IFAs have celebrated the end of the 10 per cent drop rule, describing it as a “pointless” regulation.
“Good riddance to an absolutely useless rule,” said Tom Ham, director at Calton Wealth Management & Gameplan Wealth.
“We’ve seen plenty of ludicrous regulations but this one beats all in my opinion,” said Ivor Harper, director at Park Financial.
“Pointless rule,” added Ben Yearsley, director at Fairview Consulting.
Tim Williams, business development director at FinoComp, said the rules should be re-purposed to make sure clients and customers are better engaged with their portfolios.
"We want clients and customers to be better engaged (at the right times) with their portfolios so alerting with positive performance could build that trust and encourage them to invest more, especially as our data shows the concern over panic selling was unfounded," he said.
"With a more robust and automated process, and consistency with other performance reporting, this could be something of great benefit to wealth management firms and their clients."
The controversial 10 per cent drop rule was introduced by Mifid II in 2018 and required that clients were informed by the end of the working day if their portfolios dropped by 10 per cent or more in a certain period, which was at least quarterly.
Any further drops in value by more than 10 per cent were also required to be communicated to the client.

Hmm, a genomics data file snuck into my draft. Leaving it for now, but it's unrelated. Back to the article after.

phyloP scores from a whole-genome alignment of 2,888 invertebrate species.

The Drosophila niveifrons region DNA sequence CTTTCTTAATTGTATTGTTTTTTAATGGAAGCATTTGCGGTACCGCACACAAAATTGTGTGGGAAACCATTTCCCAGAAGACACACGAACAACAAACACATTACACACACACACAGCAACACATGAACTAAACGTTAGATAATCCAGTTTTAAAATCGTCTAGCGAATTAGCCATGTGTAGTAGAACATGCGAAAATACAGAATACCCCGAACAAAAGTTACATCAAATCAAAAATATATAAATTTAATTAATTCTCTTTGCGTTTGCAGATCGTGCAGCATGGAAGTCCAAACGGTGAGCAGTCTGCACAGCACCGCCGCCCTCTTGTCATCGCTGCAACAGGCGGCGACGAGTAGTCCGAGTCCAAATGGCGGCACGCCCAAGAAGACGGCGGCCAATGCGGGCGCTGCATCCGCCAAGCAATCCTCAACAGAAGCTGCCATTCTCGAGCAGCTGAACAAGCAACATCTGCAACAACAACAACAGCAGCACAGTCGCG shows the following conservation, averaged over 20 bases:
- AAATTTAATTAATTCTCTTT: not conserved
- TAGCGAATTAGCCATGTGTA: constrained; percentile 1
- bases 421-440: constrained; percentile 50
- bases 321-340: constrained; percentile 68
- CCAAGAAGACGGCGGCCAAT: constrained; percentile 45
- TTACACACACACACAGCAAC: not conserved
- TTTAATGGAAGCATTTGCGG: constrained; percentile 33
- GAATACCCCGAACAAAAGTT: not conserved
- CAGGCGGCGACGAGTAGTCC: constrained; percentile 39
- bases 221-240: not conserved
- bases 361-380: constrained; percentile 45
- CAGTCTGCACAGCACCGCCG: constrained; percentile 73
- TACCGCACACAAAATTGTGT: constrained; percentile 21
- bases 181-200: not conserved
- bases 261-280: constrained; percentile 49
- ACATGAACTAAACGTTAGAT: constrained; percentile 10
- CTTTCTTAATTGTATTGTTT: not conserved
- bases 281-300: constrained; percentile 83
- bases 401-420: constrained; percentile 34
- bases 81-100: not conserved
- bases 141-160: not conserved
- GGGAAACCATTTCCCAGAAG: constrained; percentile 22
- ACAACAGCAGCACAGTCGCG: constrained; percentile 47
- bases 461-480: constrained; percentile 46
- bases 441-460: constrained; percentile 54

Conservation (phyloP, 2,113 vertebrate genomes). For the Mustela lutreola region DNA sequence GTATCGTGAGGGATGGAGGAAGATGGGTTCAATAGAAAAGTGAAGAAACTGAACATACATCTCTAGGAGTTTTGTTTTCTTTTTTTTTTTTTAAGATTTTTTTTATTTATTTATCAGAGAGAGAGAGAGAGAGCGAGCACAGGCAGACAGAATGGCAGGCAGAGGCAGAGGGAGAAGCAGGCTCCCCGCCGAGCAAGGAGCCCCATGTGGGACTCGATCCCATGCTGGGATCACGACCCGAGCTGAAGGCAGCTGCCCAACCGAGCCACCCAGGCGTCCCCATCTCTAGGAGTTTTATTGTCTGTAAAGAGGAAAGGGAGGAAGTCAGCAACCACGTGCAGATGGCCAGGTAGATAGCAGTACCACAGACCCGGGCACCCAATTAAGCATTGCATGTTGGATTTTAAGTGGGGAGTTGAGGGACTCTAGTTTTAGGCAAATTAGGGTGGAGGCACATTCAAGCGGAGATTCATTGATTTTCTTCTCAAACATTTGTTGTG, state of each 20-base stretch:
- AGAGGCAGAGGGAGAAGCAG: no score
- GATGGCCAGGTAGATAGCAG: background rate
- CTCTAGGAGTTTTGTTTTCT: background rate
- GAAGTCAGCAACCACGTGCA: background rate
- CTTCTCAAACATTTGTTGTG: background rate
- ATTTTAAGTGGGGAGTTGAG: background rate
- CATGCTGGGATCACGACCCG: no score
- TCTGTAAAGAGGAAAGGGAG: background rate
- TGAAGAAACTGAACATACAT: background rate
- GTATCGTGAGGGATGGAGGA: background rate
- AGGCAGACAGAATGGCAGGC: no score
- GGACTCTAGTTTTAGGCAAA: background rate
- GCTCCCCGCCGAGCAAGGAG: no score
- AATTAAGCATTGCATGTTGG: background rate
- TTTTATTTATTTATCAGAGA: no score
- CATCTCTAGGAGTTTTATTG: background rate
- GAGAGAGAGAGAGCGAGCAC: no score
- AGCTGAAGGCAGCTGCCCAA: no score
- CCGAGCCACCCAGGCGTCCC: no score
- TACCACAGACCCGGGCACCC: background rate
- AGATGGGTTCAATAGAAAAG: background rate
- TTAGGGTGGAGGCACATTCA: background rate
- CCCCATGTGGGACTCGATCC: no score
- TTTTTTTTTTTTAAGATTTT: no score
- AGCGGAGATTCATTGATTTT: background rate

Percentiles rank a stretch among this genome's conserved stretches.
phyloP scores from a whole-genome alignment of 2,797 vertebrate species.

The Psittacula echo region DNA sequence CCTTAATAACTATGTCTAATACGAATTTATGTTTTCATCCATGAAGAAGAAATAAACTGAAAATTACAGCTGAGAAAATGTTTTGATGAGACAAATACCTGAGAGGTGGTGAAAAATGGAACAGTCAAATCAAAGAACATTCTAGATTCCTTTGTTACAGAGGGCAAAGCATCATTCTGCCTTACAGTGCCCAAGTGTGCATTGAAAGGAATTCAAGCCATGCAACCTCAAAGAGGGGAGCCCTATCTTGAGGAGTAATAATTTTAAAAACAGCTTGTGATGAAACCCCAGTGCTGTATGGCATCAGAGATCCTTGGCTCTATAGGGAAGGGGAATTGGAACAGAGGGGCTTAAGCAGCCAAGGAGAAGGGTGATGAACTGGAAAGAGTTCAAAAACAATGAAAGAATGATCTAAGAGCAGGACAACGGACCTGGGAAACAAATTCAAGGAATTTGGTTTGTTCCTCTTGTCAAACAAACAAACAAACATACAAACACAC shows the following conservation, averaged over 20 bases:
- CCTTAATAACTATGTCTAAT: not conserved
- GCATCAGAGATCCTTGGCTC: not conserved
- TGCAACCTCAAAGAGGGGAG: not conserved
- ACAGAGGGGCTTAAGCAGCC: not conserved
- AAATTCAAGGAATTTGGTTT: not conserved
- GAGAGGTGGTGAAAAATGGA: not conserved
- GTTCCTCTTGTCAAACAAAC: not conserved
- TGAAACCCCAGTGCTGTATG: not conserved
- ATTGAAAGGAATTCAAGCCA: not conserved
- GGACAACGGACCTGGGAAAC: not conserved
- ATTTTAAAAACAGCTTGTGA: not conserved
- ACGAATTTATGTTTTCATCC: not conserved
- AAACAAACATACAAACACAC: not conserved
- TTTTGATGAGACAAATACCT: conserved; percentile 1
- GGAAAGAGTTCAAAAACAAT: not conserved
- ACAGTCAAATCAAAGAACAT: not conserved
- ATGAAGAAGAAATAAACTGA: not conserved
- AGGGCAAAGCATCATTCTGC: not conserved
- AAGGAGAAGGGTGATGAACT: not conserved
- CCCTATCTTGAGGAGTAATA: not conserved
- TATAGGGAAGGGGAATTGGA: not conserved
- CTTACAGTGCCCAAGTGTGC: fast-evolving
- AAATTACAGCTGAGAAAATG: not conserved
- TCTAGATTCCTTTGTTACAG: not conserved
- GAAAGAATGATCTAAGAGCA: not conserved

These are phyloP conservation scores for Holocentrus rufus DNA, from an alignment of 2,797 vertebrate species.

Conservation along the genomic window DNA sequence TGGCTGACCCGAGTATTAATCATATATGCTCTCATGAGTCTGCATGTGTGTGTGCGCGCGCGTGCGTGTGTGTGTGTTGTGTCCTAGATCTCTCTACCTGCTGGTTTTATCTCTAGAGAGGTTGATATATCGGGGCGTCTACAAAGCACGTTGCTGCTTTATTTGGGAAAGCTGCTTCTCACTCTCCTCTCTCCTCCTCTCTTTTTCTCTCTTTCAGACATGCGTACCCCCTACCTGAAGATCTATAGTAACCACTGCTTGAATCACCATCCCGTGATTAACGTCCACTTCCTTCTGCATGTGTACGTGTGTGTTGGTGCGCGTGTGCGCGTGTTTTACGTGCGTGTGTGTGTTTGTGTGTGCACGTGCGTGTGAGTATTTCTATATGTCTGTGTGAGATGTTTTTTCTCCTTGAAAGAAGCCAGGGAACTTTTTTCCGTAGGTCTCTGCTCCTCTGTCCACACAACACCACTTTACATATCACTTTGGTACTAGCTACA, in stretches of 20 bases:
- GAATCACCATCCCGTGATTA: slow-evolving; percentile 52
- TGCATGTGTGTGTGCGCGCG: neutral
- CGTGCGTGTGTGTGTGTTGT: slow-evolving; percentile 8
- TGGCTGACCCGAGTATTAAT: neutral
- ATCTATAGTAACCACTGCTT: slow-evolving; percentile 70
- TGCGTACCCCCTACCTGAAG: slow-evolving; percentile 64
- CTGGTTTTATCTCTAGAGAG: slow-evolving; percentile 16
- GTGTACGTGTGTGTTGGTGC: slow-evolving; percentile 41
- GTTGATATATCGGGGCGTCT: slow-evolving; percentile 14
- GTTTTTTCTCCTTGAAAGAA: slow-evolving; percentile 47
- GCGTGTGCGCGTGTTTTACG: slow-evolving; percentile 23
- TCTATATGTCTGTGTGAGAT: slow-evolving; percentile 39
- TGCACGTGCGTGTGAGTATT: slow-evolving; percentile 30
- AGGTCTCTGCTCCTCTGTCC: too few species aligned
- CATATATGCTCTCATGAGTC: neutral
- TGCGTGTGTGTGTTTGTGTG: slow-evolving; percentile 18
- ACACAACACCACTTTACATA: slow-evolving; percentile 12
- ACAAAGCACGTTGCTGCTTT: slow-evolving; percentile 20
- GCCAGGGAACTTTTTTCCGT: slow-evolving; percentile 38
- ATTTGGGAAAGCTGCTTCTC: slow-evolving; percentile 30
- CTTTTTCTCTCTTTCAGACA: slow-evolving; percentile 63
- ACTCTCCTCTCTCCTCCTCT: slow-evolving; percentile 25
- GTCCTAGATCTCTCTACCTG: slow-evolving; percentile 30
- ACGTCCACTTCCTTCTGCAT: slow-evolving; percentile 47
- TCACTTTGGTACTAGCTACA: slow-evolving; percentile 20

The regulation has been criticised due to the impact it could have on clients who become spooked by market volatility, and was suspended during the Covid-19 pandemic, which saw huge fluctuations in the value of portfolios.
The temporary suspension was extended until today, January 18, which is the day the rule is permanently scrapped according to a statutory instrument laid before parliament last year.
The change was part of the Edinburgh Reforms announced by chancellor Jeremy Hunt, which rolls back a number of rules created after the financial crash in 2008.
A HM Treasury spokesperson said: “The Edinburgh Reforms seize our Brexit freedoms to deliver a smarter and home-grown regulatory framework for the UK that is agile, proportionate and ensures appropriate levels of consumer protection.
“Our reforms to the operation of our wholesale markets will boost their competitiveness – while ensuring that retail investors do not unnecessarily consolidate losses, when in many cases investment portfolios may rebound.”
The Financial Conduct Authority declined to comment.